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It can be handy to improve upon the built-in assertion facility (to provide stack traces, core dumps, who knows). In that case, if you're having problems getting your developers to follow whatever standards you have (like "instead of assert() use SUPER_ASSERT()" or whatever), you can just put your own assert.h header in the include path ahead of the compiler's runtime directory of headers.

That'll pretty much guarantee that anyone using the standard assert() macro will get a compiler error or get your assertion functionality (depending on what you have your assert.h header do).

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Ah, the directory path preemption is clever! –  fbrereto Dec 4 '09 at 17:07
SUPER_ASSERT - hove you read John Robbins book? I picked up John's habit of asserting everything all the time - from state to parameters to return values. My code can't fart or sneeze without me knowing about it. It literally debugs itself (I spend less that 2 minutes under a debugger when tracing problems). I really pity people who don't use them. You can tell who they are - they are the ones concentrating intensely while starring at the debugger for hours throughout the day (or the ones adding all those useless printfs). –  jww Jan 17 '14 at 10:55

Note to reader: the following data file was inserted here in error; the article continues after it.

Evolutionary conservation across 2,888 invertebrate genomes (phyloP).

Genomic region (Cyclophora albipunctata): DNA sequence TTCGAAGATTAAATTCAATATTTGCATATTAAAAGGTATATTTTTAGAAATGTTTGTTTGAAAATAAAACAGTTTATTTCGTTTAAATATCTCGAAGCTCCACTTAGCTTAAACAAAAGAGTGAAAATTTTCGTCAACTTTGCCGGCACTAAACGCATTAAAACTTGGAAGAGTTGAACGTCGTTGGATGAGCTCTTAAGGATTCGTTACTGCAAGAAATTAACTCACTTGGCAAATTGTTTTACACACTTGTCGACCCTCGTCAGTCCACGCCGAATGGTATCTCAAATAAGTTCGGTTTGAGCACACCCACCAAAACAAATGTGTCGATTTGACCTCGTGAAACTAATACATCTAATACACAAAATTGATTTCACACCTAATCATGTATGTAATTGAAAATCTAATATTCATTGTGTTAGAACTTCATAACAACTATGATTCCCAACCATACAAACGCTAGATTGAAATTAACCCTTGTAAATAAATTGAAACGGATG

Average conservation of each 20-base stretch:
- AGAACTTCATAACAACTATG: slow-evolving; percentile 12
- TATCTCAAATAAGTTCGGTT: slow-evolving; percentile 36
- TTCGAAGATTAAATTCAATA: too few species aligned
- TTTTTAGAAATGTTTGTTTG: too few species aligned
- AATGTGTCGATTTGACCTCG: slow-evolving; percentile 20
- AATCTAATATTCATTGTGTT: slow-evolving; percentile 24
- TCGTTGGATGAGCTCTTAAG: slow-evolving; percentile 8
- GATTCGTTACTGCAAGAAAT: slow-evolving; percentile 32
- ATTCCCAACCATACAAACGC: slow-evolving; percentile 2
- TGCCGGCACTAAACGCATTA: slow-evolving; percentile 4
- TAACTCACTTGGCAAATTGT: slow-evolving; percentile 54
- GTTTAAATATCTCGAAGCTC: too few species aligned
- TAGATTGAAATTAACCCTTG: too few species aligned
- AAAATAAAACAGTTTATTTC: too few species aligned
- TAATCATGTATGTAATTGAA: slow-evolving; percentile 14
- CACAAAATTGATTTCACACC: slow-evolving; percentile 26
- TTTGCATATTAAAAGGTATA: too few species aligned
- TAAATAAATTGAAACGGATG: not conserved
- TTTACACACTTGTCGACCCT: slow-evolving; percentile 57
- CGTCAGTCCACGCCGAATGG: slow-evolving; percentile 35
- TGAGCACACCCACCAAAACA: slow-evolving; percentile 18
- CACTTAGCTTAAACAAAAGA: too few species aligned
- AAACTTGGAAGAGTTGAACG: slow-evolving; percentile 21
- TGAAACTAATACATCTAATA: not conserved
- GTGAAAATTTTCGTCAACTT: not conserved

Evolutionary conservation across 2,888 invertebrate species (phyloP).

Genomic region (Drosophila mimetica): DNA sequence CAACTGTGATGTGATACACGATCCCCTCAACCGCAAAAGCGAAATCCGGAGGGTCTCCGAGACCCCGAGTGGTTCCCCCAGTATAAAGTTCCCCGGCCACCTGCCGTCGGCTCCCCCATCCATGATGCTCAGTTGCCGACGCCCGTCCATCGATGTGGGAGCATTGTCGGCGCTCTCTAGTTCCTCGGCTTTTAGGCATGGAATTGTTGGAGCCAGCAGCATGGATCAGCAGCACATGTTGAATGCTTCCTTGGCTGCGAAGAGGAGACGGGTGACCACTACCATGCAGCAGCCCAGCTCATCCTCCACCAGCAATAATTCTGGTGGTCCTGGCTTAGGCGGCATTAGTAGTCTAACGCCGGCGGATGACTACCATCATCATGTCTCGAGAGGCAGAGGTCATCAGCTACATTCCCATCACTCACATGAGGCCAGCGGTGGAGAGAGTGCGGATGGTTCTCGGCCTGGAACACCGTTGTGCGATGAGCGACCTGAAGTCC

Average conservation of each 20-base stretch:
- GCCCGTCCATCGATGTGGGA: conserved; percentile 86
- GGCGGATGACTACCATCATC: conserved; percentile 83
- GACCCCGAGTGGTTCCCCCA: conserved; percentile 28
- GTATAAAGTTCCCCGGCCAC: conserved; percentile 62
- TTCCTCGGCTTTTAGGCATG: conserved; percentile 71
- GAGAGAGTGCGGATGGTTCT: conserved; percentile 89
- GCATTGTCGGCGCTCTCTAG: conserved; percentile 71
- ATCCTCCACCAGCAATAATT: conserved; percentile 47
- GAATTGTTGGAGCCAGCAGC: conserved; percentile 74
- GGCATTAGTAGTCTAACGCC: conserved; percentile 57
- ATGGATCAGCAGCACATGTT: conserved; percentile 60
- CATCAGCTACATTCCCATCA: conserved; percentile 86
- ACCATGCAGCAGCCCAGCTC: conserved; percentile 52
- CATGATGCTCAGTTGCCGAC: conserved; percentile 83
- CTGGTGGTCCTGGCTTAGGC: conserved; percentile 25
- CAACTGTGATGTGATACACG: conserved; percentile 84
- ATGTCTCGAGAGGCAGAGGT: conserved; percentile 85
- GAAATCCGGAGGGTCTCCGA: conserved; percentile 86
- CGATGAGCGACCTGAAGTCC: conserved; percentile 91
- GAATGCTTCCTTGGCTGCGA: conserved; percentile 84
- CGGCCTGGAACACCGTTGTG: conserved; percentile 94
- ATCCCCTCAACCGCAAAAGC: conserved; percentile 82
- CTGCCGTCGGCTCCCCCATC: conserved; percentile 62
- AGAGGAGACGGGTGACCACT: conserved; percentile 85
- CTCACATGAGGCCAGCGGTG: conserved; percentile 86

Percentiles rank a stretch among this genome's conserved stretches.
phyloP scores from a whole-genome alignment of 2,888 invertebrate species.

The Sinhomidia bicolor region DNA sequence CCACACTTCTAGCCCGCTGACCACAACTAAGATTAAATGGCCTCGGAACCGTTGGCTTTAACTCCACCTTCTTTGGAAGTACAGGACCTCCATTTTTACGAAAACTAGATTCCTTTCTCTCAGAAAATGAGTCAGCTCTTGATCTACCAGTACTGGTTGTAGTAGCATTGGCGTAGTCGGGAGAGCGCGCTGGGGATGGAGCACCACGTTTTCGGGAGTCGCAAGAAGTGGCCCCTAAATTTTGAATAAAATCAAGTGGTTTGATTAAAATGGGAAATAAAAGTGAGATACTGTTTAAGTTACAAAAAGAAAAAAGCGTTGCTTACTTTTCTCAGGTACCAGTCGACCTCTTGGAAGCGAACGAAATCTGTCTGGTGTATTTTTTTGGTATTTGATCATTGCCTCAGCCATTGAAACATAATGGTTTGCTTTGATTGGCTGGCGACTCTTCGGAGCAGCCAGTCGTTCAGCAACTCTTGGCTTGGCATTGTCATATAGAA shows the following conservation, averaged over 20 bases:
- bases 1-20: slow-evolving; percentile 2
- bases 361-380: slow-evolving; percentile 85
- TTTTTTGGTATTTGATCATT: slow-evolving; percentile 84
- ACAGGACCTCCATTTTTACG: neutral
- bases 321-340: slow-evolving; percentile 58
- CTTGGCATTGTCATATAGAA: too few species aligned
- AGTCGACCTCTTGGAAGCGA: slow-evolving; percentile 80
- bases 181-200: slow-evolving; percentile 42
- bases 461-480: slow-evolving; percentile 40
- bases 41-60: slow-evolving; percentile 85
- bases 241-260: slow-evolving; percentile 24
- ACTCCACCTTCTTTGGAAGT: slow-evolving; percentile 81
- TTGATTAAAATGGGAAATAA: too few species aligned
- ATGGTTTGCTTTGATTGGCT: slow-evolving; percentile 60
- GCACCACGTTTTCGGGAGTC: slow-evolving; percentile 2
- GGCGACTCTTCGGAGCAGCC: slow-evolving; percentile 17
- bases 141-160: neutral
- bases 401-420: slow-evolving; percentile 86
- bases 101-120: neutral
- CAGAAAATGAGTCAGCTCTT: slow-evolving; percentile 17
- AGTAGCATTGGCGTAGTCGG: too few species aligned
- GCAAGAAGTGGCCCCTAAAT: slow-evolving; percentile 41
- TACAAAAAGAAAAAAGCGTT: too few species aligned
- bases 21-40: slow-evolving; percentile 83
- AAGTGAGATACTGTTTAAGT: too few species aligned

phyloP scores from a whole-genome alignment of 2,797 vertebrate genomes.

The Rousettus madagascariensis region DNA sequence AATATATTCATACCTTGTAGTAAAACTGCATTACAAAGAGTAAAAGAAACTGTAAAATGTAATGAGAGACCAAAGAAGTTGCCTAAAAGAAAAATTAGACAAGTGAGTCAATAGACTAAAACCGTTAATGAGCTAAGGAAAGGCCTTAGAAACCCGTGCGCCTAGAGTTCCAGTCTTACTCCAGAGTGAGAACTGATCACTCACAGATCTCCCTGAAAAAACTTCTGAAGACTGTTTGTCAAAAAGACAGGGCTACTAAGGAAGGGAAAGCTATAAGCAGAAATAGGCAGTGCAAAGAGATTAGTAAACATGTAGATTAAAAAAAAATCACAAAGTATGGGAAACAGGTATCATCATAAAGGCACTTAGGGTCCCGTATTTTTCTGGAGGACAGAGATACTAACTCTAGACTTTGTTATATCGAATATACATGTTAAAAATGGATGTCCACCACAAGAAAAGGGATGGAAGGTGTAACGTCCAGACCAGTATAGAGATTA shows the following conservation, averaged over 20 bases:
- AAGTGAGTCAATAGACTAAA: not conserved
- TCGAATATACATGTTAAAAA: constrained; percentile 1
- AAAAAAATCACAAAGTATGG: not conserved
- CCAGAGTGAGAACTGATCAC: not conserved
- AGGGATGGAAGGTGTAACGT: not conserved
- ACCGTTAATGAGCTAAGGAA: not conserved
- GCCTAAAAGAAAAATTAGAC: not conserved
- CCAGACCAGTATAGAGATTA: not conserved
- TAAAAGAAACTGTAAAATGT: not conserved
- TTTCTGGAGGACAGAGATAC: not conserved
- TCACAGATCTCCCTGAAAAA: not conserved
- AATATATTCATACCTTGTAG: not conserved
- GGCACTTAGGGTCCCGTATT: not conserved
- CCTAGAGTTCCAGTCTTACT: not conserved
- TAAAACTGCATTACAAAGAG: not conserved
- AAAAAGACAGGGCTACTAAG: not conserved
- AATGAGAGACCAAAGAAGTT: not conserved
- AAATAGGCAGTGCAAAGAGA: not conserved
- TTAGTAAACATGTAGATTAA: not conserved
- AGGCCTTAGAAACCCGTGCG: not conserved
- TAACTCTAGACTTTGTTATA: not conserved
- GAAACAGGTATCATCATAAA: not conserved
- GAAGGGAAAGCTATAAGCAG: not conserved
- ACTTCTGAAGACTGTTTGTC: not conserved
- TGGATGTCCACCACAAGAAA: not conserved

@noloader: yes I have most (maybe all) of John Robbin's books. Definitely good stuff. –  Michael Burr Jan 17 '14 at 11:02

I think your question is totally valid. If you have you have implemented you own error handling you may want to

  1. Always trigger asserts even in release builds.
  2. Implement better error reporting in case an assert triggers. You may want to send error reports or write to log files.

That being said, I don't see any solution that always works.

  • If you are lucky, the 3rd party libraries use ASSERT macros that you can redefine yourself as long as the file defining this macro has some sort of #pragma once or #ifndef __HEADERFILE_H__ #define __HEADERFILE_H__ provision against multiple inclusion. Include the header file separately, redefine ASSERT and you're good.

  • If they directly include assert.h or cassert you can only patch the code I guess. Make minimal code changes, save the changes as patch files and when you update the library hope that the patches still work. Add the patches to version control.

    If this doesn't work, rethink the question if you really need internal asserts in 3rd party libraries. Ship release builds only, this gets rid of the asserts, and add your ASSERTs to check for correctness inside your code. Check for validity of return values. If such an ASSERT is triggered, you can still dive into the 3rd party code to see what caused the problem.

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I think the question is valid.

My very own assert expands to asm("int3") if triggered, which is equivalent to a breakpoint. I also found that vastly more useful for debugging than a simple termintation.

I simply called it "ASSERT()" instead of the normal "assert()" and avoided the use of assert() at all.

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The most obvious approach would seem to be to give your own version of assert its own name, slightly different from assert(). Then you can search the text, look at linker messages, etc., for the literal string "_assert" and you know you have a problem when you see it.